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Speech delivered by Prof. Wiswa Warnapala Minister of Higher Education at the inauguration of the Experts Meeting on ‘Development of Policies in Higher Education' on 11 August, 2007 at the BMICH.
Any kind of use of the contents should be duly acknowledged.

Before making use of this opportunity to speak a couple of words on the need to formulate a new policy on Higher Education, I would like to extend a warm welcome to the distinguished members of both the Task Force and Panels of Experts, whose expertise would be used to formulate a development - oriented Higher Education Policy for our country. In the selection of the distinguished members of the Task Force and the Panels of Experts, we were guided, primarily, by their experience and knowledge in the respective fields of specialization, and they, in my view, constitute a representative cross-section of the country's intellectual and professional enterprise in Sri Lanka. It is my fervent and sincere hope that the distinguished members of these two think-tanks, making use of their vast experience and knowledge, would help the Ministry of Higher Education to formulate a realistic new policy to re-orient the system of Higher Education in such a way so as to see that the system becomes an integral partner in development. It can make a tremendous contribution to the process of economic and social development.

Today the existing Universities structure consists of fifteen Universities, and the system, which was initially confined to Colombo and suburban Colombo, is now spread out all over the country, and this change took place as a result of the need to break away from the colonial mould of the traditional University, and the establishment of the new Universities was based on the experience of the Red Bricks in Britain. With the establishment of Universities in the provinces, the system consisted of two sectors; the traditional sector, with Peradeniya and Colombo at its apex, consists of the Universities which came into existence in the three decades after 1942.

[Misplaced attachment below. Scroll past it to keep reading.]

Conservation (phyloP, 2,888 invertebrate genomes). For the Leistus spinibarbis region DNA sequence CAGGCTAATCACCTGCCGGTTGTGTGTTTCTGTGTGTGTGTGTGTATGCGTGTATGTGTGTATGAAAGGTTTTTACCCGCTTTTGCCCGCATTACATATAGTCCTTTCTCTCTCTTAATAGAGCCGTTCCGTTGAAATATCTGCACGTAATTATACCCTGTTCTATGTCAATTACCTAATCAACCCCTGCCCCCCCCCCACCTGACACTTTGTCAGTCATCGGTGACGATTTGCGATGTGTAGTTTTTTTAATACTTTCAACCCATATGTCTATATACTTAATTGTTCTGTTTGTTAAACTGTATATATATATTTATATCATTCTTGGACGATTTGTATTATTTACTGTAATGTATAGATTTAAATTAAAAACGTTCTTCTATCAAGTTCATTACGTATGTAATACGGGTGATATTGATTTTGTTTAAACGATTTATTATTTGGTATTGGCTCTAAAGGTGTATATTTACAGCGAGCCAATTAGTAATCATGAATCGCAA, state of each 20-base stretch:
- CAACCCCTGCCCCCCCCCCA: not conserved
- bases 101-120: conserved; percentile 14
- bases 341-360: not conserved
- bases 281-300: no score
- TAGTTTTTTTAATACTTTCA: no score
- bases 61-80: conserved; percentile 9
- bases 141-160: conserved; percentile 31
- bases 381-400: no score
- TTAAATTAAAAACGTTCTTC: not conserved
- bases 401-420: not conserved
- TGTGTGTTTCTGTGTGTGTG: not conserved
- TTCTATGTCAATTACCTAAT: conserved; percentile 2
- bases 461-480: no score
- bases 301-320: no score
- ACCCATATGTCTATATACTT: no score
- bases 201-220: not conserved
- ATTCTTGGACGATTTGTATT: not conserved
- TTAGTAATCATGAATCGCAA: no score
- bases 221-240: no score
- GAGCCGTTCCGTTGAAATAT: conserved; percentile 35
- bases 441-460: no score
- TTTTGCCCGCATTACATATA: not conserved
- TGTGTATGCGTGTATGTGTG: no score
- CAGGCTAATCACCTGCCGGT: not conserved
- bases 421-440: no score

The University of Ceylon admitted 904 students in 1942, and the University of Ceylon, according to Sir Ivor Jennings, was to accommodate 5,000 students in 1955, and this number, according to his own estimate, was to increase up to 10,000 in 1965. He wanted the University to remain exclusively residential and it was his view that 10,000 graduates would be sufficient to meet the educated manpower needs of the country. Since he thought that the University intake would remain elitist, he never anticipated that the Free Education Scheme of 1944 would bring about a radical change in the country's primary and secondary education system. With the introduction of the Free Education Scheme in 1944, the social demand model of education system came into existence, and its impact is still seen within the system; Free Education has become a vital element of the political culture of the country. This scheme, with its social impact, altered the percentage of economic classes entering the Universities and the system, in response to this change, had to be expanded; today it caters to nearly 100,000 students, including those making use of the Distance Mode.

The demand for education is based upon the size of the child population and the child population has risen in the last three decades. Under this scheme, Sri Lanka enjoyed maximum educational opportunity and equality. Yet another theory was the attitude to education, and the parents, purely because of the social impact of the Free Education Scheme, are keen to give the child a better education. In this way, the demand for both secondary and tertiary education began to increase, and this was primarily due to the impact of the social demand model of education. The question of social mobility came to the forefront; education came to be recognized as a form of social and economic emancipation. The social demand has been met and the challenge is to construct a model that is capable of assisting the development of the country.